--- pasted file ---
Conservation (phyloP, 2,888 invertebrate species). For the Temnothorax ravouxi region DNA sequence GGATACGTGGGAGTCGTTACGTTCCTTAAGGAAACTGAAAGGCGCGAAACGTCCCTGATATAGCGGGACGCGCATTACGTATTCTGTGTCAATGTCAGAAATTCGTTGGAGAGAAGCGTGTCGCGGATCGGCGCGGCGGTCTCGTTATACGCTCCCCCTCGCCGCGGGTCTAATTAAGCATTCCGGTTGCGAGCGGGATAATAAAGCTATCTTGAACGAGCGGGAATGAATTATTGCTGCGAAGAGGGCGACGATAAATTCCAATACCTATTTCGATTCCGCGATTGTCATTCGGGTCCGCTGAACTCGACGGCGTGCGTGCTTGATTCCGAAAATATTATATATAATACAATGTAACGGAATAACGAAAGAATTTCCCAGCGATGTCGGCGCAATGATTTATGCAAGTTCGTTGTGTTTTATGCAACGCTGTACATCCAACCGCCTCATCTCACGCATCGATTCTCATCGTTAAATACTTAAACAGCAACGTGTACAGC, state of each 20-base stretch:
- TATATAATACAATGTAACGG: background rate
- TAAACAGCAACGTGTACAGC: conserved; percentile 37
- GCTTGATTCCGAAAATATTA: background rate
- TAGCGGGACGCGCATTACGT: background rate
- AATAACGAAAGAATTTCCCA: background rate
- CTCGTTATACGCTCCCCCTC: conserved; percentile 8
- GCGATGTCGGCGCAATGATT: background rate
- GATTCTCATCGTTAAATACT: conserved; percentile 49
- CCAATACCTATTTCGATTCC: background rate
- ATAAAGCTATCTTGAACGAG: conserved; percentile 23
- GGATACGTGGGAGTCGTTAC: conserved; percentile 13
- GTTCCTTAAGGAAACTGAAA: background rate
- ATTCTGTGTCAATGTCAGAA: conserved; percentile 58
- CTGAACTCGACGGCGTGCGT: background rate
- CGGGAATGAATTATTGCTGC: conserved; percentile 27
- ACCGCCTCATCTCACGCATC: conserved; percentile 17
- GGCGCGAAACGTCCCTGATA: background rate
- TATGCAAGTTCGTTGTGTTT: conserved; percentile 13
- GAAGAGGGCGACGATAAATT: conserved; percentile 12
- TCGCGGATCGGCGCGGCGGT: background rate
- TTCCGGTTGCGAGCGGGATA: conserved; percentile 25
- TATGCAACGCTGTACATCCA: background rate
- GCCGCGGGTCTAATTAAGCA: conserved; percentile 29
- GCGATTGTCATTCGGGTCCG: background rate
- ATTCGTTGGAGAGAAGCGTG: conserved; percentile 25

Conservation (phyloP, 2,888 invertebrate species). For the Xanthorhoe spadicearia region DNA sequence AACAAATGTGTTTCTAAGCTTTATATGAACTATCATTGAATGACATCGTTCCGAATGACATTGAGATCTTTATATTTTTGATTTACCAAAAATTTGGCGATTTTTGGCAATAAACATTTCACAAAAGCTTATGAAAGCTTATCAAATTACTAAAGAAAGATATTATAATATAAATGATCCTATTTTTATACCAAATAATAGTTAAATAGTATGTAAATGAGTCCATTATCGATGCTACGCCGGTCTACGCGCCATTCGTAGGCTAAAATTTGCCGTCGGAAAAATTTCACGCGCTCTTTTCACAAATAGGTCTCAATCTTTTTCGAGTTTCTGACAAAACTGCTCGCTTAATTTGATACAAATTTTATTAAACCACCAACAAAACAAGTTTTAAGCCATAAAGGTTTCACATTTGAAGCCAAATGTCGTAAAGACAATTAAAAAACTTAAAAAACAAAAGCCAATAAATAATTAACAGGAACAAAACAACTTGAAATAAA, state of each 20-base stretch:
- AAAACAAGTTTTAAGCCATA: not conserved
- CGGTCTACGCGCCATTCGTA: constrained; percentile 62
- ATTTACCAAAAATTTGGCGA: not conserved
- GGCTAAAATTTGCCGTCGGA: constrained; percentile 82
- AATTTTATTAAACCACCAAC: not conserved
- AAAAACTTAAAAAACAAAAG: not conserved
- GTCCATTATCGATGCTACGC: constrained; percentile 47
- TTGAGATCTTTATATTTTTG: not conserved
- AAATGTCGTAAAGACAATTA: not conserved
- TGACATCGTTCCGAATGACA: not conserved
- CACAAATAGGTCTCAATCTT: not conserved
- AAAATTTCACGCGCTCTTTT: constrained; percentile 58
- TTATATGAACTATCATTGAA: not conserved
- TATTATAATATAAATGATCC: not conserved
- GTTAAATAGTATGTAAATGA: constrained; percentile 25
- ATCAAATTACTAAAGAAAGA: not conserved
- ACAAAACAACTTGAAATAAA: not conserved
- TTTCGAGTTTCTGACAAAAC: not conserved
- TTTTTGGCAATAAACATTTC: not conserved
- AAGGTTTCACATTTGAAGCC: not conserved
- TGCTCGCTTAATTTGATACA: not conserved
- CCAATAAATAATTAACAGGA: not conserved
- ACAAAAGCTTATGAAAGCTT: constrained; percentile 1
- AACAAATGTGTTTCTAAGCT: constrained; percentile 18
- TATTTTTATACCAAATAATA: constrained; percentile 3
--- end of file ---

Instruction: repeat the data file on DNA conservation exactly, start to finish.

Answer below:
Conservation (phyloP, 2,888 invertebrate species). For the Temnothorax ravouxi region DNA sequence GGATACGTGGGAGTCGTTACGTTCCTTAAGGAAACTGAAAGGCGCGAAACGTCCCTGATATAGCGGGACGCGCATTACGTATTCTGTGTCAATGTCAGAAATTCGTTGGAGAGAAGCGTGTCGCGGATCGGCGCGGCGGTCTCGTTATACGCTCCCCCTCGCCGCGGGTCTAATTAAGCATTCCGGTTGCGAGCGGGATAATAAAGCTATCTTGAACGAGCGGGAATGAATTATTGCTGCGAAGAGGGCGACGATAAATTCCAATACCTATTTCGATTCCGCGATTGTCATTCGGGTCCGCTGAACTCGACGGCGTGCGTGCTTGATTCCGAAAATATTATATATAATACAATGTAACGGAATAACGAAAGAATTTCCCAGCGATGTCGGCGCAATGATTTATGCAAGTTCGTTGTGTTTTATGCAACGCTGTACATCCAACCGCCTCATCTCACGCATCGATTCTCATCGTTAAATACTTAAACAGCAACGTGTACAGC, state of each 20-base stretch:
- TATATAATACAATGTAACGG: background rate
- TAAACAGCAACGTGTACAGC: conserved; percentile 37
- GCTTGATTCCGAAAATATTA: background rate
- TAGCGGGACGCGCATTACGT: background rate
- AATAACGAAAGAATTTCCCA: background rate
- CTCGTTATACGCTCCCCCTC: conserved; percentile 8
- GCGATGTCGGCGCAATGATT: background rate
- GATTCTCATCGTTAAATACT: conserved; percentile 49
- CCAATACCTATTTCGATTCC: background rate
- ATAAAGCTATCTTGAACGAG: conserved; percentile 23
- GGATACGTGGGAGTCGTTAC: conserved; percentile 13
- GTTCCTTAAGGAAACTGAAA: background rate
- ATTCTGTGTCAATGTCAGAA: conserved; percentile 58
- CTGAACTCGACGGCGTGCGT: background rate
- CGGGAATGAATTATTGCTGC: conserved; percentile 27
- ACCGCCTCATCTCACGCATC: conserved; percentile 17
- GGCGCGAAACGTCCCTGATA: background rate
- TATGCAAGTTCGTTGTGTTT: conserved; percentile 13
- GAAGAGGGCGACGATAAATT: conserved; percentile 12
- TCGCGGATCGGCGCGGCGGT: background rate
- TTCCGGTTGCGAGCGGGATA: conserved; percentile 25
- TATGCAACGCTGTACATCCA: background rate
- GCCGCGGGTCTAATTAAGCA: conserved; percentile 29
- GCGATTGTCATTCGGGTCCG: background rate
- ATTCGTTGGAGAGAAGCGTG: conserved; percentile 25

Conservation (phyloP, 2,888 invertebrate species). For the Xanthorhoe spadicearia region DNA sequence AACAAATGTGTTTCTAAGCTTTATATGAACTATCATTGAATGACATCGTTCCGAATGACATTGAGATCTTTATATTTTTGATTTACCAAAAATTTGGCGATTTTTGGCAATAAACATTTCACAAAAGCTTATGAAAGCTTATCAAATTACTAAAGAAAGATATTATAATATAAATGATCCTATTTTTATACCAAATAATAGTTAAATAGTATGTAAATGAGTCCATTATCGATGCTACGCCGGTCTACGCGCCATTCGTAGGCTAAAATTTGCCGTCGGAAAAATTTCACGCGCTCTTTTCACAAATAGGTCTCAATCTTTTTCGAGTTTCTGACAAAACTGCTCGCTTAATTTGATACAAATTTTATTAAACCACCAACAAAACAAGTTTTAAGCCATAAAGGTTTCACATTTGAAGCCAAATGTCGTAAAGACAATTAAAAAACTTAAAAAACAAAAGCCAATAAATAATTAACAGGAACAAAACAACTTGAAATAAA, state of each 20-base stretch:
- AAAACAAGTTTTAAGCCATA: not conserved
- CGGTCTACGCGCCATTCGTA: constrained; percentile 62
- ATTTACCAAAAATTTGGCGA: not conserved
- GGCTAAAATTTGCCGTCGGA: constrained; percentile 82
- AATTTTATTAAACCACCAAC: not conserved
- AAAAACTTAAAAAACAAAAG: not conserved
- GTCCATTATCGATGCTACGC: constrained; percentile 47
- TTGAGATCTTTATATTTTTG: not conserved
- AAATGTCGTAAAGACAATTA: not conserved
- TGACATCGTTCCGAATGACA: not conserved
- CACAAATAGGTCTCAATCTT: not conserved
- AAAATTTCACGCGCTCTTTT: constrained; percentile 58
- TTATATGAACTATCATTGAA: not conserved
- TATTATAATATAAATGATCC: not conserved
- GTTAAATAGTATGTAAATGA: constrained; percentile 25
- ATCAAATTACTAAAGAAAGA: not conserved
- ACAAAACAACTTGAAATAAA: not conserved
- TTTCGAGTTTCTGACAAAAC: not conserved
- TTTTTGGCAATAAACATTTC: not conserved
- AAGGTTTCACATTTGAAGCC: not conserved
- TGCTCGCTTAATTTGATACA: not conserved
- CCAATAAATAATTAACAGGA: not conserved
- ACAAAAGCTTATGAAAGCTT: constrained; percentile 1
- AACAAATGTGTTTCTAAGCT: constrained; percentile 18
- TATTTTTATACCAAATAATA: constrained; percentile 3